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Comment: Re:Duverger's law (Score 1) 648

by stoploss (#46769225) Attached to: Study Finds US Is an Oligarchy, Not a Democracy

I think the strongest argument for the applicability of Duverger's law to the US, as opposed to the cited counterexample democracies, is that the US Presidency is winner take all.

In these other countries' examples, the executive is derived from the government formed from the Parliament. This allows viable third parties, as strange bedfellows can unite to form a coalition government (e.g. the Conservative-Liberal Democrat coalition). That simply cannot happen with the US Presidency, as it is a direct election of a simple majority of the electoral college.

Perhaps control of Congress could deviate from Duverger's law, but I can imagine its Duverger stability benefits from the Duverger lock on the executive branch.

No supporting citations, just thinking out loud...

Comment: Duverger's law (Score 1) 648

by stoploss (#46765313) Attached to: Study Finds US Is an Oligarchy, Not a Democracy

You can have a meaningful election. In almost all cases there are more than two boxes to check. For a change do not check the first two. Changing America can be quite simple, the first step is to get out of the current gridlock by introducing more parties and actual politics. I america the entire political spectrum is concentrated in two parties. For example the Tea Party, that is not a party they are Republicans! Why?! I don't agree with them, fine but they could do the first step and found an actual party that would fracture the political spectrum. But alas, the average American is to narrow minded fore more than two parties.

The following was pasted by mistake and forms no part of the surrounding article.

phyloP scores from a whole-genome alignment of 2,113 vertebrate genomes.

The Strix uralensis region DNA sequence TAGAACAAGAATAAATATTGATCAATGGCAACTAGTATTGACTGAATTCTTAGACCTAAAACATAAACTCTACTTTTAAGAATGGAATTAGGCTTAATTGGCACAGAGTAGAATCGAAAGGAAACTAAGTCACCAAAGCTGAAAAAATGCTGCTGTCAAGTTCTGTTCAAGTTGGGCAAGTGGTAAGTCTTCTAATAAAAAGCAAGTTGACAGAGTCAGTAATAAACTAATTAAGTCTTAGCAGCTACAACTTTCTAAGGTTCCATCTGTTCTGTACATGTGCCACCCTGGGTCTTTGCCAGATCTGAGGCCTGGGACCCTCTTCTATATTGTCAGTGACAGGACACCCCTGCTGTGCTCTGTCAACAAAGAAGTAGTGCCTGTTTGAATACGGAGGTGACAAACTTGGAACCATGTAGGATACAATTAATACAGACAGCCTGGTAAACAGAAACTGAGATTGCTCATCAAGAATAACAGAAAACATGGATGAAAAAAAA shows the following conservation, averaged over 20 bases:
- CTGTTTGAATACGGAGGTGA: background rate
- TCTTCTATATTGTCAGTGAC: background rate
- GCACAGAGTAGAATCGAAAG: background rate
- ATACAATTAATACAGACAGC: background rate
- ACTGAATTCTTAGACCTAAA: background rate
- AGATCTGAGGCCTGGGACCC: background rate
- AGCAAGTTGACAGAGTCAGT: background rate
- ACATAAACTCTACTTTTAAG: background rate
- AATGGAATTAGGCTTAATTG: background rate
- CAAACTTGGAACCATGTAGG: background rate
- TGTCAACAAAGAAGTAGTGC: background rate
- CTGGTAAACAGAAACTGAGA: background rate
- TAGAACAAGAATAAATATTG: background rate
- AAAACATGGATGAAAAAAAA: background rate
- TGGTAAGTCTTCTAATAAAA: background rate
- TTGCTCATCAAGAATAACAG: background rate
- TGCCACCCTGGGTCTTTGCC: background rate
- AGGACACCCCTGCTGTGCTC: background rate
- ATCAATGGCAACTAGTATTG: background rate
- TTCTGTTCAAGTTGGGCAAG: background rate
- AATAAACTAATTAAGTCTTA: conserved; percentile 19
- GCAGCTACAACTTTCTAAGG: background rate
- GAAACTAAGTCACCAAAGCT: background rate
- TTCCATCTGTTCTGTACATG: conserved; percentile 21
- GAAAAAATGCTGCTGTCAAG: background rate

I vote third party too, but you need to be aware of Duverger's law. Unless this country changes its voting system, there will always be two (and only two) viable political parties.

Note that this does *not* mean that these two parties will always be the same (e.g. there are no Whigs anymore); rather, it means that if a third party begins to attract a significant portion of the votes it will fracture one or both of the two main parties. After a short period of metastability, the system will stabilize with two main parties once again.

Comment: Re:The fossil fuel "subsidies" are a lie. (Score 2) 336

The IMF opinion is indeed nonsensical, but fossil fuels are subsidized.

Fair enough; I will revise my statements in the future. I noticed that your initial examples seem to have an "energy independence" or "green" (carbon capture?) flavor, but whatever. Notwithstanding that, these do appear to represent substantial direct subsidies for fossil fuels.

The problem is that trying to find the real stats on direct subsidies for fossil fuels is difficult because opponents are willfully misrepresenting the situation. I gave up trying to find real stats (as yours seem to be) after finding site after site talking about "fossil fuel subsidies" using the nonsensical definitions of "subsidy" as in the IMF report.

Furthermore, it makes no sense for the hugely profitable fossil fuel companies to be receiving direct subsidies. I guess I wasn't cynical enough about governmental politics to realize that simply because something is making tons of money doesn't necessarily mean that the pork trough gets closed.